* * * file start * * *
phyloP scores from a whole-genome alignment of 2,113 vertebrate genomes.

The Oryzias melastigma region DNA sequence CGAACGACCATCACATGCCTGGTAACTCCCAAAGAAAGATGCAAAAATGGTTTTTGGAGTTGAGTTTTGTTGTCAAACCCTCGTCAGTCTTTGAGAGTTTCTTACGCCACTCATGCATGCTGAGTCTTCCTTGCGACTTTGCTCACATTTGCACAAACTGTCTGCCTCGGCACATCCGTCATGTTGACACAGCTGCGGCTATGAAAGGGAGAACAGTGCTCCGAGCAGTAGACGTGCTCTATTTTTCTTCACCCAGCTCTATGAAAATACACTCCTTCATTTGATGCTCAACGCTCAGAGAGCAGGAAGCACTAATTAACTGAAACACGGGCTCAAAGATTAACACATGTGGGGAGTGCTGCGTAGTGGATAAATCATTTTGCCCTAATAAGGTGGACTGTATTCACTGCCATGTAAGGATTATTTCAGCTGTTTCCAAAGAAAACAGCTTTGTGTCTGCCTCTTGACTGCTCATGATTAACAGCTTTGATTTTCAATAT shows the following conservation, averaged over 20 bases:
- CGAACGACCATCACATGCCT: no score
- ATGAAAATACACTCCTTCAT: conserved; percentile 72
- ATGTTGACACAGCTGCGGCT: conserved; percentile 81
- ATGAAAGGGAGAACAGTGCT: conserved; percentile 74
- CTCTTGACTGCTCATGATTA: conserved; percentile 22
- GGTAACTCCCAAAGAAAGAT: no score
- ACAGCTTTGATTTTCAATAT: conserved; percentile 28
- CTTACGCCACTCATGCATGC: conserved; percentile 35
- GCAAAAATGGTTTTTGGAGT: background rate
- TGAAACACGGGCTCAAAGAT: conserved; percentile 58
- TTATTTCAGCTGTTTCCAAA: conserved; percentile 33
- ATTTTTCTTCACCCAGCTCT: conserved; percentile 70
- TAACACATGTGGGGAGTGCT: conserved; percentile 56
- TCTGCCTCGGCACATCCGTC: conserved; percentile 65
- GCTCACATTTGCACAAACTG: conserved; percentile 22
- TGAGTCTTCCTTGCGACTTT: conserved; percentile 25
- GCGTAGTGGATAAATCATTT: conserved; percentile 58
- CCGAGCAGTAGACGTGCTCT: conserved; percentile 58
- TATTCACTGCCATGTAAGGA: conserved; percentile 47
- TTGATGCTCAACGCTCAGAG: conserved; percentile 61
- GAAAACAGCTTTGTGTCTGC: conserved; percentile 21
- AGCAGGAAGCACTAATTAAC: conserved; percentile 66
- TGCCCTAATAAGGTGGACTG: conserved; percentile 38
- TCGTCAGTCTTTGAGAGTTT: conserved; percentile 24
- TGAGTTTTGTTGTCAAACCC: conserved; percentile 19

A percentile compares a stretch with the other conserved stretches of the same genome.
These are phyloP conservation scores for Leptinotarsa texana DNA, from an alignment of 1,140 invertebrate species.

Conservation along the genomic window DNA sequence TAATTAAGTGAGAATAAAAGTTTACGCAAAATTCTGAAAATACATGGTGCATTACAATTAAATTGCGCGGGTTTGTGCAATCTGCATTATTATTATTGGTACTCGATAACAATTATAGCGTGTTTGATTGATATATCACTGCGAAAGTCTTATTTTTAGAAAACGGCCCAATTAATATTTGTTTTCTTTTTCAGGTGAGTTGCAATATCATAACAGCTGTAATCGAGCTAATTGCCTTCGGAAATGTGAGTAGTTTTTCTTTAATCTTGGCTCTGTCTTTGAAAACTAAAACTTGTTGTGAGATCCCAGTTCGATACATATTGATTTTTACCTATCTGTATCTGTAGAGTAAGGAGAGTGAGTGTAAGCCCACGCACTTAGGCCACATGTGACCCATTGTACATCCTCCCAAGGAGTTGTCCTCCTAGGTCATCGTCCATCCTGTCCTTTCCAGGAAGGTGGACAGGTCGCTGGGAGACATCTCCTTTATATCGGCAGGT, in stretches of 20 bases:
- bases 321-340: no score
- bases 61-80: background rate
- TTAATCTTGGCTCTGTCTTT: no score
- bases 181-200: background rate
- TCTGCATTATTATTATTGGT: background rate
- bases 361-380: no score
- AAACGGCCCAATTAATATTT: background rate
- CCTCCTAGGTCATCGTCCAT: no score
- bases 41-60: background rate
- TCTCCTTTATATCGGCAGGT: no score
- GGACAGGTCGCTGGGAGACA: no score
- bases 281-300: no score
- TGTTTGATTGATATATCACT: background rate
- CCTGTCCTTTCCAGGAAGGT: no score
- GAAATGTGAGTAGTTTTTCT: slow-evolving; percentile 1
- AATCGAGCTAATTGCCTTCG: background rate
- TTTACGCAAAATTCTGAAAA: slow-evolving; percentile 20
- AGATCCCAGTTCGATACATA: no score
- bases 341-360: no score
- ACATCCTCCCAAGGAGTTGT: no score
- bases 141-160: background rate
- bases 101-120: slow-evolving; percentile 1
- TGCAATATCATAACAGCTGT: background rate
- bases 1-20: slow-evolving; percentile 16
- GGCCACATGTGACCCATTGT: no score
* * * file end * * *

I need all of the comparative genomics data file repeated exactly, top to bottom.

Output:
phyloP scores from a whole-genome alignment of 2,113 vertebrate genomes.

The Oryzias melastigma region DNA sequence CGAACGACCATCACATGCCTGGTAACTCCCAAAGAAAGATGCAAAAATGGTTTTTGGAGTTGAGTTTTGTTGTCAAACCCTCGTCAGTCTTTGAGAGTTTCTTACGCCACTCATGCATGCTGAGTCTTCCTTGCGACTTTGCTCACATTTGCACAAACTGTCTGCCTCGGCACATCCGTCATGTTGACACAGCTGCGGCTATGAAAGGGAGAACAGTGCTCCGAGCAGTAGACGTGCTCTATTTTTCTTCACCCAGCTCTATGAAAATACACTCCTTCATTTGATGCTCAACGCTCAGAGAGCAGGAAGCACTAATTAACTGAAACACGGGCTCAAAGATTAACACATGTGGGGAGTGCTGCGTAGTGGATAAATCATTTTGCCCTAATAAGGTGGACTGTATTCACTGCCATGTAAGGATTATTTCAGCTGTTTCCAAAGAAAACAGCTTTGTGTCTGCCTCTTGACTGCTCATGATTAACAGCTTTGATTTTCAATAT shows the following conservation, averaged over 20 bases:
- CGAACGACCATCACATGCCT: no score
- ATGAAAATACACTCCTTCAT: conserved; percentile 72
- ATGTTGACACAGCTGCGGCT: conserved; percentile 81
- ATGAAAGGGAGAACAGTGCT: conserved; percentile 74
- CTCTTGACTGCTCATGATTA: conserved; percentile 22
- GGTAACTCCCAAAGAAAGAT: no score
- ACAGCTTTGATTTTCAATAT: conserved; percentile 28
- CTTACGCCACTCATGCATGC: conserved; percentile 35
- GCAAAAATGGTTTTTGGAGT: background rate
- TGAAACACGGGCTCAAAGAT: conserved; percentile 58
- TTATTTCAGCTGTTTCCAAA: conserved; percentile 33
- ATTTTTCTTCACCCAGCTCT: conserved; percentile 70
- TAACACATGTGGGGAGTGCT: conserved; percentile 56
- TCTGCCTCGGCACATCCGTC: conserved; percentile 65
- GCTCACATTTGCACAAACTG: conserved; percentile 22
- TGAGTCTTCCTTGCGACTTT: conserved; percentile 25
- GCGTAGTGGATAAATCATTT: conserved; percentile 58
- CCGAGCAGTAGACGTGCTCT: conserved; percentile 58
- TATTCACTGCCATGTAAGGA: conserved; percentile 47
- TTGATGCTCAACGCTCAGAG: conserved; percentile 61
- GAAAACAGCTTTGTGTCTGC: conserved; percentile 21
- AGCAGGAAGCACTAATTAAC: conserved; percentile 66
- TGCCCTAATAAGGTGGACTG: conserved; percentile 38
- TCGTCAGTCTTTGAGAGTTT: conserved; percentile 24
- TGAGTTTTGTTGTCAAACCC: conserved; percentile 19

A percentile compares a stretch with the other conserved stretches of the same genome.
These are phyloP conservation scores for Leptinotarsa texana DNA, from an alignment of 1,140 invertebrate species.

Conservation along the genomic window DNA sequence TAATTAAGTGAGAATAAAAGTTTACGCAAAATTCTGAAAATACATGGTGCATTACAATTAAATTGCGCGGGTTTGTGCAATCTGCATTATTATTATTGGTACTCGATAACAATTATAGCGTGTTTGATTGATATATCACTGCGAAAGTCTTATTTTTAGAAAACGGCCCAATTAATATTTGTTTTCTTTTTCAGGTGAGTTGCAATATCATAACAGCTGTAATCGAGCTAATTGCCTTCGGAAATGTGAGTAGTTTTTCTTTAATCTTGGCTCTGTCTTTGAAAACTAAAACTTGTTGTGAGATCCCAGTTCGATACATATTGATTTTTACCTATCTGTATCTGTAGAGTAAGGAGAGTGAGTGTAAGCCCACGCACTTAGGCCACATGTGACCCATTGTACATCCTCCCAAGGAGTTGTCCTCCTAGGTCATCGTCCATCCTGTCCTTTCCAGGAAGGTGGACAGGTCGCTGGGAGACATCTCCTTTATATCGGCAGGT, in stretches of 20 bases:
- bases 321-340: no score
- bases 61-80: background rate
- TTAATCTTGGCTCTGTCTTT: no score
- bases 181-200: background rate
- TCTGCATTATTATTATTGGT: background rate
- bases 361-380: no score
- AAACGGCCCAATTAATATTT: background rate
- CCTCCTAGGTCATCGTCCAT: no score
- bases 41-60: background rate
- TCTCCTTTATATCGGCAGGT: no score
- GGACAGGTCGCTGGGAGACA: no score
- bases 281-300: no score
- TGTTTGATTGATATATCACT: background rate
- CCTGTCCTTTCCAGGAAGGT: no score
- GAAATGTGAGTAGTTTTTCT: slow-evolving; percentile 1
- AATCGAGCTAATTGCCTTCG: background rate
- TTTACGCAAAATTCTGAAAA: slow-evolving; percentile 20
- AGATCCCAGTTCGATACATA: no score
- bases 341-360: no score
- ACATCCTCCCAAGGAGTTGT: no score
- bases 141-160: background rate
- bases 101-120: slow-evolving; percentile 1
- TGCAATATCATAACAGCTGT: background rate
- bases 1-20: slow-evolving; percentile 16
- GGCCACATGTGACCCATTGT: no score